It's a good way because I've had the luxury of doing really kind of funny roles and somehow I've managed to get into a lot of roles that have kind of stayed in people's minds. Sometimes you'll get a real great energy from the crowd and I'll riff like 50 percent of it, sometimes more. And then I come home and I continue to dig the escape tunnel under my house. Then they wanted me to come on as the writer and the director as well. I'll do rough sketches and say this is the direction I want to go and this is the look and the feel.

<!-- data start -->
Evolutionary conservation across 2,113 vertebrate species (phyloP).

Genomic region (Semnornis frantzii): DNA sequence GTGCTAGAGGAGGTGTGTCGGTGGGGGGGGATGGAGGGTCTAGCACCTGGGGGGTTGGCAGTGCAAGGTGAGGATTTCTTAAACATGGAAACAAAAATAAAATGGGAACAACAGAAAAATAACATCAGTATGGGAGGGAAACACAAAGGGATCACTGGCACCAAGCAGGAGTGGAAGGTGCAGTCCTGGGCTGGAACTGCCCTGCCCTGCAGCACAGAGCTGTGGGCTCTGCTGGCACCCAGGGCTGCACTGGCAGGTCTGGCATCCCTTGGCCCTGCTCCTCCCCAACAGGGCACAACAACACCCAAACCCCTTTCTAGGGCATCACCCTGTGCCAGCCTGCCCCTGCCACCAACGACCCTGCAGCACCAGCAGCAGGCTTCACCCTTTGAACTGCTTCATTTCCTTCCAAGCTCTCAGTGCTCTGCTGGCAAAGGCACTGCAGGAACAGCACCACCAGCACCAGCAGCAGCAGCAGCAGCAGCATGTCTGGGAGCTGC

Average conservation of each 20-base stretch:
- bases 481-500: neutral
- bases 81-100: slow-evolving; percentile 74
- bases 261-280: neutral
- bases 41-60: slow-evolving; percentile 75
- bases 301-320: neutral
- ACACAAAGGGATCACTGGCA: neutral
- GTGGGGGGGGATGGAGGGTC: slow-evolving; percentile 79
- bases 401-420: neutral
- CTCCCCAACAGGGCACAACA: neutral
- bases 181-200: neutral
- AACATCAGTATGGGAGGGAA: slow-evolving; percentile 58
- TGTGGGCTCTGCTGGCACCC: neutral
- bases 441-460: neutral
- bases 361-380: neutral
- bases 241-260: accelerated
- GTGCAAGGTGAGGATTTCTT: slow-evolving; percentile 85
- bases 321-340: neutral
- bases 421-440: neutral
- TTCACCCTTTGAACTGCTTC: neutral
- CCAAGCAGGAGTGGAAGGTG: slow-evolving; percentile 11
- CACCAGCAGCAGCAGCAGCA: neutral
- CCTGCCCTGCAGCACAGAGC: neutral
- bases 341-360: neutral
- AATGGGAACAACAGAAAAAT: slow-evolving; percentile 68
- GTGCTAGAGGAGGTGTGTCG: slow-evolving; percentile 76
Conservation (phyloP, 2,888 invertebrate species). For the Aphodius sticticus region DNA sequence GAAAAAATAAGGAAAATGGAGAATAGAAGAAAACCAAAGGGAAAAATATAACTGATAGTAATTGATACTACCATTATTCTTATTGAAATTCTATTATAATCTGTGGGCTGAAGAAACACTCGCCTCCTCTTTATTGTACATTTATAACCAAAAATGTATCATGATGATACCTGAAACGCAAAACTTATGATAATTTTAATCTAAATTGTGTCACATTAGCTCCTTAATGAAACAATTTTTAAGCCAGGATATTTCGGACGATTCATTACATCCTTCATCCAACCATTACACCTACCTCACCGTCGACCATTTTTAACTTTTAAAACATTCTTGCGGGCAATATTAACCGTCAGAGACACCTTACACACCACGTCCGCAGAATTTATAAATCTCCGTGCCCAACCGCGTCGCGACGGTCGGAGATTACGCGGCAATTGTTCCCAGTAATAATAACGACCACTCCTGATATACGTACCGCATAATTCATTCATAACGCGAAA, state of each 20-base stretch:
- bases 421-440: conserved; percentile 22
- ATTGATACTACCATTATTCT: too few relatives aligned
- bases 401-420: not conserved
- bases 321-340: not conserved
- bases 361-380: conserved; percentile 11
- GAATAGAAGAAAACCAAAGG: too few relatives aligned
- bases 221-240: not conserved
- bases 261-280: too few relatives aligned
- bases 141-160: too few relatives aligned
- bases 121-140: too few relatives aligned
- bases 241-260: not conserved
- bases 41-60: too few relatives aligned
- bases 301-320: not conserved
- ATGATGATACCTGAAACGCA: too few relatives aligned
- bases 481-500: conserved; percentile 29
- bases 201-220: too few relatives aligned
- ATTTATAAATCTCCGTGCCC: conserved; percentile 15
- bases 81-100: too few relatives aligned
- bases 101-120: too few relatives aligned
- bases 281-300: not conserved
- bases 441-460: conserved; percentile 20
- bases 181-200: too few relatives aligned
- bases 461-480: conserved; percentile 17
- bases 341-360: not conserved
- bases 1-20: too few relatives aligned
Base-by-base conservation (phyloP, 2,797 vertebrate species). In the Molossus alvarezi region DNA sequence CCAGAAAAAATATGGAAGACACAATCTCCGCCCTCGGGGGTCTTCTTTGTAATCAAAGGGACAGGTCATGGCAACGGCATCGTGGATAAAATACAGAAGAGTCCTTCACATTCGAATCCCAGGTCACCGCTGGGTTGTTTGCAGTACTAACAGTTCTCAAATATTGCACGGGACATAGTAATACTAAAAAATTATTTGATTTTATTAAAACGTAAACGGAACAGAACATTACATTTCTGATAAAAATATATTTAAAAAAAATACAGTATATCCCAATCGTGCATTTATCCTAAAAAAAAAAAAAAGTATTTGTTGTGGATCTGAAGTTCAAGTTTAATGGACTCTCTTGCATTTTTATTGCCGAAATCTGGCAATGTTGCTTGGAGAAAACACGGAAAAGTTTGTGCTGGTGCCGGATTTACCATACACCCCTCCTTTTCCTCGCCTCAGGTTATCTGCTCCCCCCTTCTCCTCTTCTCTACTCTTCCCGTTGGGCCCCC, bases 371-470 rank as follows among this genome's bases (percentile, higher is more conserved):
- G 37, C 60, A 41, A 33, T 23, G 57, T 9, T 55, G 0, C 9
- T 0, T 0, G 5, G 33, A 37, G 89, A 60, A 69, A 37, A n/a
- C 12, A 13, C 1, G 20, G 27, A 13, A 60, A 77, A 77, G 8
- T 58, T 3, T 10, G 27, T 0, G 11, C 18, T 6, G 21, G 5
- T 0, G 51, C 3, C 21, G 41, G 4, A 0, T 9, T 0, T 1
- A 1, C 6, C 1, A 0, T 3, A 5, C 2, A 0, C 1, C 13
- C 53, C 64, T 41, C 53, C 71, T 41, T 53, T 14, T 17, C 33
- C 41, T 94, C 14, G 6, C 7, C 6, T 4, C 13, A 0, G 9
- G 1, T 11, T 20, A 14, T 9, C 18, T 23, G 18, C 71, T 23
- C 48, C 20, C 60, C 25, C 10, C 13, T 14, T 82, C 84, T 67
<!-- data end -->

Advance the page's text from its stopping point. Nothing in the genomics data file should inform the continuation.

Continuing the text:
It's going to really widen your fan base and a lot of people are going to see it." And taking that I kinda went, "You know, I've played a guy on Mars, I've played a cop drinking pee, I've played a serial killer in There's Something About Mary. They are just roles." And so I kind of justified it that way. I look back on it and I've had a lot of kids come up to me in the streets and go, "Hey, man, thanks to you I got into the bud." I'm like, "I don't really like that." So it was a bit of a mixed thing for me. GM: With your unique face, you must get recognized a lot. GM: You're not alienating people with your standup. I want to just totally create my own thing." GM: You're not being political or anything like that. I mean, I do touch on political things a little bit, but when I do I keep them fun. Because I feel like I get the answer right then and there. It's like drowning and you've got to claw your way to the top to get air. Unless they're subliminal and I'm not aware of them. Unless I'm working with them at the club I honestly do stay away from that. You can say whatever you want and move however you want and react however you want. GM: But would you describe it generally as the same type of material? But back then I wasn't talking about things like 9/11 or things like that. GM: I interrupted you about what you do on an average day.